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Chemical Datasheet

COLCHICINE

6.1 - Poison
Chemical Identifiers | Hazards | Response Recommendations | Physical Properties | Regulatory Information | Alternate Chemical Names

Chemical Identifiers

The Chemical Identifier fields include common identification numbers, the NFPA diamond, U.S. Department of Transportation hazard labels, and a general description of the chemical. The information in CAMEO Chemicals comes from a variety of data sources.
CAS Number UN/NA Number DOT Hazard Label USCG CHRIS Code
  • 64-86-8
  • Poison
none
NIOSH Pocket Guide International Chem Safety Card
none none
NFPA 704
data unavailable
General Description
Odorless or nearly odorless pale yellow needles or powder that darkens on exposure to light. Used to treat gouty arthritis, pseudogout, sarcoidal arthritis and calcific tendinitis. (EPA, 1998)

Hazards

The Hazard fields include special hazard alerts, air and water reactions, fire hazards, health hazards, a reactivity profile, and details about reactive groups assignments and potentially incompatible absorbents. The information in CAMEO Chemicals comes from a variety of data sources.
Reactivity Alerts
none
Air & Water Reactions
Slowly hydrolyzed in acidic solution, but unbuffered solutions are stable at 68°F for at least six months. Isomerizes on exposure to ultraviolet radiation.
Fire Hazard
Stable. (EPA, 1998)
Health Hazard
It is classified as super toxic. Probable oral lethal dose in humans is less than 5 mg/kg, i.e. less than 7 drops for a 70 kg (150 lb.) person. Death results from respiratory arrest. The fatal dose varies considerably; as little as 7 mg of colchicine has proved fatal. (EPA, 1998)
Reactivity Profile
COLCHICINE darkens on exposure to light. Incompatible with strong oxidizing agents. Also incompatible with mineral acids (NTP, 1992).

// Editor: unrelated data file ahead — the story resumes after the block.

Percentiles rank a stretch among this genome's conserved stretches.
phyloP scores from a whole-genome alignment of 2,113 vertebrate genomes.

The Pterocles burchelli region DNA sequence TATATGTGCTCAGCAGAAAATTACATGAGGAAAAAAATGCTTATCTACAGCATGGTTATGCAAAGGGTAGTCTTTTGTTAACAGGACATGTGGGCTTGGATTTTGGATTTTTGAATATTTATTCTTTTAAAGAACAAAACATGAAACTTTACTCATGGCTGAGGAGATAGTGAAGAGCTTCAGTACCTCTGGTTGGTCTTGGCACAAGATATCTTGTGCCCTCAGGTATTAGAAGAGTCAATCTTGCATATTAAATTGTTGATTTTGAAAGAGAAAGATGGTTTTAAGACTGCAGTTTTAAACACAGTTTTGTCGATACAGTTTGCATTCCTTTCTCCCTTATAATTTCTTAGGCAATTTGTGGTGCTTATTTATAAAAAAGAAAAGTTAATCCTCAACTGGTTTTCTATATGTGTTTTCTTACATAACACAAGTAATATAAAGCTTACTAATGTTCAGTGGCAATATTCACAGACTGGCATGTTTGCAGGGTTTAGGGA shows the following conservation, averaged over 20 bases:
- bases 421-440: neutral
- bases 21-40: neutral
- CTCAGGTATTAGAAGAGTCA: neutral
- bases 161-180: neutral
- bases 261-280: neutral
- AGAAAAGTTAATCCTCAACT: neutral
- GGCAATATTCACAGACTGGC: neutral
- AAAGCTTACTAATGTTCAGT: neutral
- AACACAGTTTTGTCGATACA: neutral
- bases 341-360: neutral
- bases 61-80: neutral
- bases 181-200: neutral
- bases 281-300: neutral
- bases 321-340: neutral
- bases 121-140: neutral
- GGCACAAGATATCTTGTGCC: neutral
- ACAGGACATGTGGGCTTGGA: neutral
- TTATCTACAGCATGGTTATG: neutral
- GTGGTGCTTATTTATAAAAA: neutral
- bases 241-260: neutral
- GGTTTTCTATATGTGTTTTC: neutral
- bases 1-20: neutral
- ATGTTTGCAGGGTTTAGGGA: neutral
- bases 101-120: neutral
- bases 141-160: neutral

Belongs to the Following Reactive Group(s)
Potentially Incompatible Absorbents

No information available.

Response Recommendations

The Response Recommendation fields include isolation and evacuation distances, as well as recommendations for firefighting, non-fire response, protective clothing, and first aid. The information in CAMEO Chemicals comes from a variety of data sources.
Isolation and Evacuation
Excerpt from ERG Guide 151 [Substances - Toxic (Non-combustible)]:

As an immediate precautionary measure, isolate spill or leak area in all directions for at least 50 meters (150 feet) for liquids and at least 25 meters (75 feet) for solids.

SPILL: Increase, in the downwind direction, as necessary, the isolation distance shown above.

FIRE: If tank, rail car or tank truck is involved in a fire, ISOLATE for 800 meters (1/2 mile) in all directions; also, consider initial evacuation for 800 meters (1/2 mile) in all directions. (ERG, 2016)
Firefighting
For drugs, solid, n.o.s., avoid breathing dusts and fumes from burning material. Keep upwind. Wear boots, protective gloves, and goggles.

Slight fire potential. Material is a drug, with the following procedures for fires. Extinguish fire using agent suitable for type of surrounding fire. Use water in flooding quantities as fog. Use alcohol foam, carbon dioxide or dry chemical. (EPA, 1998)
Non-Fire Response
Precautions for drugs, solid, n.o.s., include the following. Avoid breathing dusts, and fumes from burning materials. Keep upwind. Avoid bodily contact with the material. Wear full protective clothing. Wash away any material which may have contacted the body with copious amounts of water or soap and water. (EPA, 1998)
Protective Clothing
For emergency situations, wear a positive pressure, pressure-demand, full facepiece self-contained breathing apparatus (SCBA) or pressure- demand supplied air respirator with escape SCBA and a fully-encapsulating, chemical resistant suit. (EPA, 1998)
DuPont Tychem® Suit Fabrics
No information available.
First Aid
Warning: Effects may be delayed. Severe exposure may lead to death within 7-36 hours from respiratory failure or other complications. Caution is advised.

Signs and Symptoms of Colchicine Exposure: Acute exposure to colchicine may produce the following signs and symptoms: burning sensation in mouth and throat, nausea, abdominal pain, vomiting, mental confusion, and coma. Bloody urine and diminished urine output may be noted. Respiratory failure may occur due to paralysis.

Emergency Life-Support Procedures: Acute exposure to colchicine may require decontamination and life support for the victims. Emergency personnel should wear protective clothing appropriate to the type and degree of contamination. Air purifying or supplied-air respiratory equipment should also be worn, as necessary. Rescue vehicles should carry supplies such as plastic sheeting and disposable plastic bags to assist in preventing spread of contamination.

Inhalation Exposure:
1. Move victims to fresh air. Emergency personnel should avoid self-exposure to colchicine.